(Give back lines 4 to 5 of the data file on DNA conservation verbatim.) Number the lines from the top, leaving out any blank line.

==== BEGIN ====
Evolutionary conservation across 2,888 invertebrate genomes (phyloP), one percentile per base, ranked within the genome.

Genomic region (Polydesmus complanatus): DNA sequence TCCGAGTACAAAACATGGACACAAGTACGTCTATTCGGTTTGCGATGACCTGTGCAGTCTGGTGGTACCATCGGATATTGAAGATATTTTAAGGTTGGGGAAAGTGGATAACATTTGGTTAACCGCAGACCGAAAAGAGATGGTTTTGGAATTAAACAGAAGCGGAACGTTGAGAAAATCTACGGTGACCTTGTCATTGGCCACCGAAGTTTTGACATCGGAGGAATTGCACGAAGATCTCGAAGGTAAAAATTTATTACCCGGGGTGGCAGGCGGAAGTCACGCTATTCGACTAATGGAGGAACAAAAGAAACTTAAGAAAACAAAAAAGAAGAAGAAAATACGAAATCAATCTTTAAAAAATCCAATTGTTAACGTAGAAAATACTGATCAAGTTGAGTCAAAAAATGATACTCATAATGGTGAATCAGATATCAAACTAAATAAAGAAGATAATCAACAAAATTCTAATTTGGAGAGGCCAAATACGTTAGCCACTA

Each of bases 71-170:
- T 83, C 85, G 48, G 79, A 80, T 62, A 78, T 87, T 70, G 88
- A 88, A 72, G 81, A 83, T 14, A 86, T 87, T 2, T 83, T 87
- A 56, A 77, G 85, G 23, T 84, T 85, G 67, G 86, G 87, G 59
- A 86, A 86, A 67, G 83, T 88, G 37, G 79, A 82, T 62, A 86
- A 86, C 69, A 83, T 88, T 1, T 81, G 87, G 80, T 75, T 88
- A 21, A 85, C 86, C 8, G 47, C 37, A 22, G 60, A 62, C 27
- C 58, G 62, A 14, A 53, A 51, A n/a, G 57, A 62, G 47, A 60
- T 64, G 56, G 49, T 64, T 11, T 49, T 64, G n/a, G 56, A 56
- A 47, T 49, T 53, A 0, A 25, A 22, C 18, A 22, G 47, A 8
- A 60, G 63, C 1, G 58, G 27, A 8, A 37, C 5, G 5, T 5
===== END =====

- T 83, C 85, G 48, G 79, A 80, T 62, A 78, T 87, T 70, G 88
- A 88, A 72, G 81, A 83, T 14, A 86, T 87, T 2, T 83, T 87